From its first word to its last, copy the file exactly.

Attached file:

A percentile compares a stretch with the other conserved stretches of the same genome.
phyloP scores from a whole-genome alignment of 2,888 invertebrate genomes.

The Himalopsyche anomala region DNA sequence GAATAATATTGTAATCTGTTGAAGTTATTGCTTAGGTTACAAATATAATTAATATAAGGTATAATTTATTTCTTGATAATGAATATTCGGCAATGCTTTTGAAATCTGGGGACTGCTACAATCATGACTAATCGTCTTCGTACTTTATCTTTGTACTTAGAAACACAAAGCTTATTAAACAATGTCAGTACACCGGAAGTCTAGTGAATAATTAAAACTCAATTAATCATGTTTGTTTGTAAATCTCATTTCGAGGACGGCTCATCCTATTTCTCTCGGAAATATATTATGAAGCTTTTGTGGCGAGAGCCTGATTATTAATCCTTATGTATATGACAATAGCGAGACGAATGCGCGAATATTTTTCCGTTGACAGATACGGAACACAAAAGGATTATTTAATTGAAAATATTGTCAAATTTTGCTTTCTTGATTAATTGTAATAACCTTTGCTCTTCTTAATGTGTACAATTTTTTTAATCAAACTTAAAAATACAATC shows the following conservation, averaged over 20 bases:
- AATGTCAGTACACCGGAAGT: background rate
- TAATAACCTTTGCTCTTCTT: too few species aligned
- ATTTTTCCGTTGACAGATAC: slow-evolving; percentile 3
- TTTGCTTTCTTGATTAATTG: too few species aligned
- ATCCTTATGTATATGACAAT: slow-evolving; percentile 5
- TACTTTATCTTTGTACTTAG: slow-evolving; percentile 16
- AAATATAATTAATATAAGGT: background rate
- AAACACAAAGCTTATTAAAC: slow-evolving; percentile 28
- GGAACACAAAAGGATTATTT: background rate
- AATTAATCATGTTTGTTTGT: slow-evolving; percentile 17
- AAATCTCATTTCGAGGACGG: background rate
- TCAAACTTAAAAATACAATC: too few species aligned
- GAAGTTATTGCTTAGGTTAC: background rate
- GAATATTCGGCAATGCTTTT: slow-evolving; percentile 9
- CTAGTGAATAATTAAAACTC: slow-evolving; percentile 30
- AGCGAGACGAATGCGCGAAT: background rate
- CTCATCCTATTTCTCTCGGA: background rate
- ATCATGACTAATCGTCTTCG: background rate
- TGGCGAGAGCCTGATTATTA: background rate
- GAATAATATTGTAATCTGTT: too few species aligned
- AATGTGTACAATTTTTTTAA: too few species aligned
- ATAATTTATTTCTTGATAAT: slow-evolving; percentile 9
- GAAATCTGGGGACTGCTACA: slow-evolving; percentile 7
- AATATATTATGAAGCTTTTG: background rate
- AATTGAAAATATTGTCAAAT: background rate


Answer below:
A percentile compares a stretch with the other conserved stretches of the same genome.
phyloP scores from a whole-genome alignment of 2,888 invertebrate genomes.

The Himalopsyche anomala region DNA sequence GAATAATATTGTAATCTGTTGAAGTTATTGCTTAGGTTACAAATATAATTAATATAAGGTATAATTTATTTCTTGATAATGAATATTCGGCAATGCTTTTGAAATCTGGGGACTGCTACAATCATGACTAATCGTCTTCGTACTTTATCTTTGTACTTAGAAACACAAAGCTTATTAAACAATGTCAGTACACCGGAAGTCTAGTGAATAATTAAAACTCAATTAATCATGTTTGTTTGTAAATCTCATTTCGAGGACGGCTCATCCTATTTCTCTCGGAAATATATTATGAAGCTTTTGTGGCGAGAGCCTGATTATTAATCCTTATGTATATGACAATAGCGAGACGAATGCGCGAATATTTTTCCGTTGACAGATACGGAACACAAAAGGATTATTTAATTGAAAATATTGTCAAATTTTGCTTTCTTGATTAATTGTAATAACCTTTGCTCTTCTTAATGTGTACAATTTTTTTAATCAAACTTAAAAATACAATC shows the following conservation, averaged over 20 bases:
- AATGTCAGTACACCGGAAGT: background rate
- TAATAACCTTTGCTCTTCTT: too few species aligned
- ATTTTTCCGTTGACAGATAC: slow-evolving; percentile 3
- TTTGCTTTCTTGATTAATTG: too few species aligned
- ATCCTTATGTATATGACAAT: slow-evolving; percentile 5
- TACTTTATCTTTGTACTTAG: slow-evolving; percentile 16
- AAATATAATTAATATAAGGT: background rate
- AAACACAAAGCTTATTAAAC: slow-evolving; percentile 28
- GGAACACAAAAGGATTATTT: background rate
- AATTAATCATGTTTGTTTGT: slow-evolving; percentile 17
- AAATCTCATTTCGAGGACGG: background rate
- TCAAACTTAAAAATACAATC: too few species aligned
- GAAGTTATTGCTTAGGTTAC: background rate
- GAATATTCGGCAATGCTTTT: slow-evolving; percentile 9
- CTAGTGAATAATTAAAACTC: slow-evolving; percentile 30
- AGCGAGACGAATGCGCGAAT: background rate
- CTCATCCTATTTCTCTCGGA: background rate
- ATCATGACTAATCGTCTTCG: background rate
- TGGCGAGAGCCTGATTATTA: background rate
- GAATAATATTGTAATCTGTT: too few species aligned
- AATGTGTACAATTTTTTTAA: too few species aligned
- ATAATTTATTTCTTGATAAT: slow-evolving; percentile 9
- GAAATCTGGGGACTGCTACA: slow-evolving; percentile 7
- AATATATTATGAAGCTTTTG: background rate
- AATTGAAAATATTGTCAAAT: background rate